Mamafa, hoja elegante, Lokge
Babaron or mamafa is a plant that falls into the category of quelites (leafy green vegetables). Taxonomically, it belongs to the Arum genus of plants, which are poisonous if improperly prepared. The leaves grow to an average of 20-30 cm by harvest time, but may reach over 60 cm. The semi-rigid green and purple leaves are similar to spinach when cooked. Babaron or mamafa has an herbal flavor, described as being between chard and asparagus. This plant can both be harvested from the wild and cultivated.
To properly harvest babaron or mamafa, the tender leaves are cut by hand, being careful not to touch the leaf veins. There is the belief that if cut with a knife or machete it will be highly toxic. The leaves are washed in boiling water, to which is added ash or tequezquite, then xocoyolt or lemon. Ground sesame seeds and Serrano chili are added to the pot, along with avocado leaf. Everything is stirred together and salt is added to taste. Babaron or mamafa can be prepared year-round.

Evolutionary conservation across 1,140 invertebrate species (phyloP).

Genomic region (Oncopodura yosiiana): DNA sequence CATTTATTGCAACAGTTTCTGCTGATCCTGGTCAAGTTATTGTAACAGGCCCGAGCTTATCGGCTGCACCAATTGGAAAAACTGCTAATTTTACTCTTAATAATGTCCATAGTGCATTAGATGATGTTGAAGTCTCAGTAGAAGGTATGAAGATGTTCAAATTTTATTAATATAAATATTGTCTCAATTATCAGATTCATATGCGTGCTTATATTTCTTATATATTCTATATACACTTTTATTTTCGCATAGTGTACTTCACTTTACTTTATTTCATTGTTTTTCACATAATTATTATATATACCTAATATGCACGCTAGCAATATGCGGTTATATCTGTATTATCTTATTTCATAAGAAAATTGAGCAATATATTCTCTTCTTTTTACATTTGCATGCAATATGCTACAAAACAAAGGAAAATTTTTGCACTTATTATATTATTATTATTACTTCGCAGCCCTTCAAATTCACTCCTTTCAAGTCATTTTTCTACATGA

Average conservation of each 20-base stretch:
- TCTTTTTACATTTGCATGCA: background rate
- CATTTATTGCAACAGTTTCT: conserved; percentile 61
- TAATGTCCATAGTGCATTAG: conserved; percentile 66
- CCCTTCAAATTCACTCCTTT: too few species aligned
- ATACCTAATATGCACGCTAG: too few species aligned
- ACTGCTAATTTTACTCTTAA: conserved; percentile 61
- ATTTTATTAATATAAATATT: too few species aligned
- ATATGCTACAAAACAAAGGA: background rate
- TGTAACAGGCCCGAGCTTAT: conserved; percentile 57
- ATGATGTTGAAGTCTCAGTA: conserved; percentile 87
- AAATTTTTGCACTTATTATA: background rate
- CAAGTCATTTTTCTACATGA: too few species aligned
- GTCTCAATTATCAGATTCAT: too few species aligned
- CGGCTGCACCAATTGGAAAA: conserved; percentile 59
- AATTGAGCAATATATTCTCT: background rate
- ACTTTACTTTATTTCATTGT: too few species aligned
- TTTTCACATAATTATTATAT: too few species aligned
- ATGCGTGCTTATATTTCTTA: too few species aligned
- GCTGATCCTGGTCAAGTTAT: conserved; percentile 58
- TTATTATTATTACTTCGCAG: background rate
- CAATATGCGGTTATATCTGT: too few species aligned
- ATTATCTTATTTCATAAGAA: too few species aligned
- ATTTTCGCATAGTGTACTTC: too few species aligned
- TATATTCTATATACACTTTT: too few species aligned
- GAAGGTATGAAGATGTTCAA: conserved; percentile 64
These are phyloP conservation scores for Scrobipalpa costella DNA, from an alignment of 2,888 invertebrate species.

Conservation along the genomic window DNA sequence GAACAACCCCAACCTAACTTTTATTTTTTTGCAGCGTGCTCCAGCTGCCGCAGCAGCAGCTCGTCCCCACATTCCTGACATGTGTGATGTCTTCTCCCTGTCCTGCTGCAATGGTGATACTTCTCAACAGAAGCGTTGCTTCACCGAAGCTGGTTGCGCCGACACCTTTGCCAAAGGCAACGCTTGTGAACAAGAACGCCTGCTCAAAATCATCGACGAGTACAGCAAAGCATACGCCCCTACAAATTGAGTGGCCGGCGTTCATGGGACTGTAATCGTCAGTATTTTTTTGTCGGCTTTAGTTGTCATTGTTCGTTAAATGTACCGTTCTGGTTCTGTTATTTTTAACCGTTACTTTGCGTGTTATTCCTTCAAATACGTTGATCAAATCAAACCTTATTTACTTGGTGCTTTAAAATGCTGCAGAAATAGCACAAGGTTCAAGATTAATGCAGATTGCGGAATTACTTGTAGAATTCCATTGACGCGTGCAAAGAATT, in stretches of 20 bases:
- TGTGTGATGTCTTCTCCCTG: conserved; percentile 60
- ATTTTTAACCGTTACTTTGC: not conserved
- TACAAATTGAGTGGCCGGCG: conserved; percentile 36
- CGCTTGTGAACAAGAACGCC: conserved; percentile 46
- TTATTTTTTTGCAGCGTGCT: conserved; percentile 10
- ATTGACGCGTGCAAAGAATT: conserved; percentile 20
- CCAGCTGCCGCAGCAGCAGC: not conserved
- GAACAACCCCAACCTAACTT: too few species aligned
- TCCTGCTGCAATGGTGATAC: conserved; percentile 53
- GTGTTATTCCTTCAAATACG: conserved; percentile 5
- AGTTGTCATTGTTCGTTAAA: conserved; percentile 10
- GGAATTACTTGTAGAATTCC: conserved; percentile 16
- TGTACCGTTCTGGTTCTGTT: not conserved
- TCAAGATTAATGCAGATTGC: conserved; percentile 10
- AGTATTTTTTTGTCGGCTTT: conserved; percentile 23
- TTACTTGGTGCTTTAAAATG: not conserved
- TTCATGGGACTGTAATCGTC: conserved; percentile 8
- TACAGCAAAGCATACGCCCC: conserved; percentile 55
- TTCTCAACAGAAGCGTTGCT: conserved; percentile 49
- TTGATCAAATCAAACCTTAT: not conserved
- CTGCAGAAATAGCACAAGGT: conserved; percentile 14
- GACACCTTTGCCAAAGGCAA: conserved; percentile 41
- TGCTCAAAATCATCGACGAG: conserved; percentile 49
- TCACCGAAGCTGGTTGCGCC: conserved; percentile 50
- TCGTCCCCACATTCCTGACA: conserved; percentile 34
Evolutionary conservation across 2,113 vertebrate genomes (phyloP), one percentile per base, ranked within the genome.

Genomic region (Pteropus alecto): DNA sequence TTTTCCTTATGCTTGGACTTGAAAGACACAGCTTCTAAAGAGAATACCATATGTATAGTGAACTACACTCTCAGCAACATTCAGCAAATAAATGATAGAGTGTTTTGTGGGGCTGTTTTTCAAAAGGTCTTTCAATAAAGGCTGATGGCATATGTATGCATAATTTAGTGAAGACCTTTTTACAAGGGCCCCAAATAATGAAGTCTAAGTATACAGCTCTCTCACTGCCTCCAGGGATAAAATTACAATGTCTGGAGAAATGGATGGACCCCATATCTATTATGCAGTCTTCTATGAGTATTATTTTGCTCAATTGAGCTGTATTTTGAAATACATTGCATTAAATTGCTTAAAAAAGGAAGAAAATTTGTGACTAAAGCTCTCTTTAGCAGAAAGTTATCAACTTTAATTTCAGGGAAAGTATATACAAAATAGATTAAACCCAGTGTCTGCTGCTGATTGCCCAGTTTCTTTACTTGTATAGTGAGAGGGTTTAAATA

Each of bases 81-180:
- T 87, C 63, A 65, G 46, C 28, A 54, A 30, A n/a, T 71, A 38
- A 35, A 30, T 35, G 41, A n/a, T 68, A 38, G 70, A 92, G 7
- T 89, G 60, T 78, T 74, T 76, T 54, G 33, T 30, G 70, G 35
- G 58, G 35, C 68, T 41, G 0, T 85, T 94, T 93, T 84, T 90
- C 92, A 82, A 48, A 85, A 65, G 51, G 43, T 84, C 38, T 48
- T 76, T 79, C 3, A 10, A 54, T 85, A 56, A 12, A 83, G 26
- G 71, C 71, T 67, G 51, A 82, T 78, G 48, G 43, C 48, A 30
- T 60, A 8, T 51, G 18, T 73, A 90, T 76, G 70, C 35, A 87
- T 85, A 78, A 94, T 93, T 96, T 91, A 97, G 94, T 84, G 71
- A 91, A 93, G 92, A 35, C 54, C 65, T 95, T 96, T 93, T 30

Because of its potentially toxic qualities, babaron or mamafa is not commonly consumed outside of the area of Huehuetla, in central eastern Mexico. There indigenous women harvest this plant that grows in the surrounding area. It is an important food source in an area where many people do not eat meat for six out of seven days a week. The amount consumed depends on the harvest, which is in turn dependent on weather conditions. Babaron or mamafa can still be found for sale locally, but among the younger generation, traditional foods like this plant are no longer popular. Local groups are attempting to preserve and publicize these foods through workshops and tastings precisely so that the local people can get to know and eat this product.